Okay, Calvin Klein, you really got me laughing. Like I hope you were kidding, because you’re making me nervous.
I was born small–too small for my own good. From the day I was born into the first few years of my life I had to have weekly hospital visits, was given various shots, and every single thing I ate had to be monitored. I have always been little and I’ve learned to love the skin I’m in. When I finally started making it onto the charts my senior year of high school I was ecstatic. My height was finally “normal”, my BMI was finally “average”, and I had a healthy, happy body. Besides the fact that I am a late bloomer in all aspects of growth, like getting my period in my sophomore year of high school and still growing at 20 years old (I know!), I have never been considered “plus size”.
But Calvin Klein just called me that. And Calvin Klein just called a lot of girls that.
Usually I’m on the opposite side of the spectrum, with skinny shaming, and getting told to eat a burger. To bulk up. To go lift weights. To shop in the kids section. So when I first saw what was considered “plus size” by Calvin Klein, my whole world shook.
First off, there is nothing wrong with being plus size. “Plus-size” doesn’t mean fat. It doesn’t mean unhealthy. It doesn’t mean overweight. Plus-size means being larger than the normal range and that definition is as vague as they come. There is also nothing wrong with being a double zero. It doesn’t mean anorexic. It doesn’t mean underweight. It doesn’t mean unhealthy. Our bodies are for us to love, no matter what size, shape, or figure. We all have our flaws, our insecurities, and our idealistic bodies. Although a lot of this comes from within ourselves, there are external forces messing with our heads as well.
Okay, this is Calvin Klein’s first plus size model. This is her. Did your jaw drop to the floor too? This woman is fit, healthy, and GORGEOUS.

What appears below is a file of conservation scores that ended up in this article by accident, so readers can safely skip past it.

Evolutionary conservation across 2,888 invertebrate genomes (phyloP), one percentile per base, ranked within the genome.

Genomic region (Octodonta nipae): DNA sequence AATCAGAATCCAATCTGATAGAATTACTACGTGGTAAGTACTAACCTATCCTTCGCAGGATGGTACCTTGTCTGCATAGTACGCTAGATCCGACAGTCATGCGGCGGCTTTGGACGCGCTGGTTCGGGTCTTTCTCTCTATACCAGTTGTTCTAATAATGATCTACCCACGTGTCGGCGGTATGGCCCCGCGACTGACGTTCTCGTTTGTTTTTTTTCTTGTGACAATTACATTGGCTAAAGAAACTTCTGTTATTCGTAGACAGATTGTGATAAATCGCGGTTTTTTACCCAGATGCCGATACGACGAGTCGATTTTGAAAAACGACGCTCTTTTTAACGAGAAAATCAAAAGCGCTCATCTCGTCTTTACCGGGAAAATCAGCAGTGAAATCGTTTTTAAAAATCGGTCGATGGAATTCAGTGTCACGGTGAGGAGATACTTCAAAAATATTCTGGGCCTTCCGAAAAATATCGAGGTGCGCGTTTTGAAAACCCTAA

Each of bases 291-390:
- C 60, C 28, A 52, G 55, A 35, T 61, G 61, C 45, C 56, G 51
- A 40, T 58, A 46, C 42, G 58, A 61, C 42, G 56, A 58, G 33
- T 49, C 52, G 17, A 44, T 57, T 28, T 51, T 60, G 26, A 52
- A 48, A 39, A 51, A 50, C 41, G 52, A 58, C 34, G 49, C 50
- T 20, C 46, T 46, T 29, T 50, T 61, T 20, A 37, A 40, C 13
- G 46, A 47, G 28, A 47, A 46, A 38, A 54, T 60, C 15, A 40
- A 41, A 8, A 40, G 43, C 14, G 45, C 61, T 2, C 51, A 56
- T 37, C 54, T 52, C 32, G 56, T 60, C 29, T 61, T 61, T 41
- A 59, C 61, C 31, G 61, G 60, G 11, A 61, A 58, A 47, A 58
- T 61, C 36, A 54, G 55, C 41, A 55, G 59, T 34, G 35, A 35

So where does CK get off on calling her plus size? She’s tall. She’s skinny. She’s built. Maybe on BMI standards I could see that she is above the normal range based on height and muscle. But calling this woman plus size is offensive. This leads young women, middle school girls, fifth grade girls, college women, to rethink everything. If this is plus size, then what is “normal”? What is an “average” female body?
If she is called plus size, then I’m plus sized and proud. I’m grateful. Because I want to look like her. Look at how fit she is, look at her curves and edges, and look at how beautiful she is. I’m ashamed for Calvin Klein. Thanks for telling girls that this is “larger” essentially, that this is “bigger”, and that this is what “realistic” looks like.
This is not plus size. This is not okay. This is not justified. This is our society.
This is a happy, healthy woman. This is a strong, stunning woman. This is normal.
So thanks, Calvin Klein, for altering the ideas in the minds of women worldwide of what you “consider” plus size, when I only see perfection.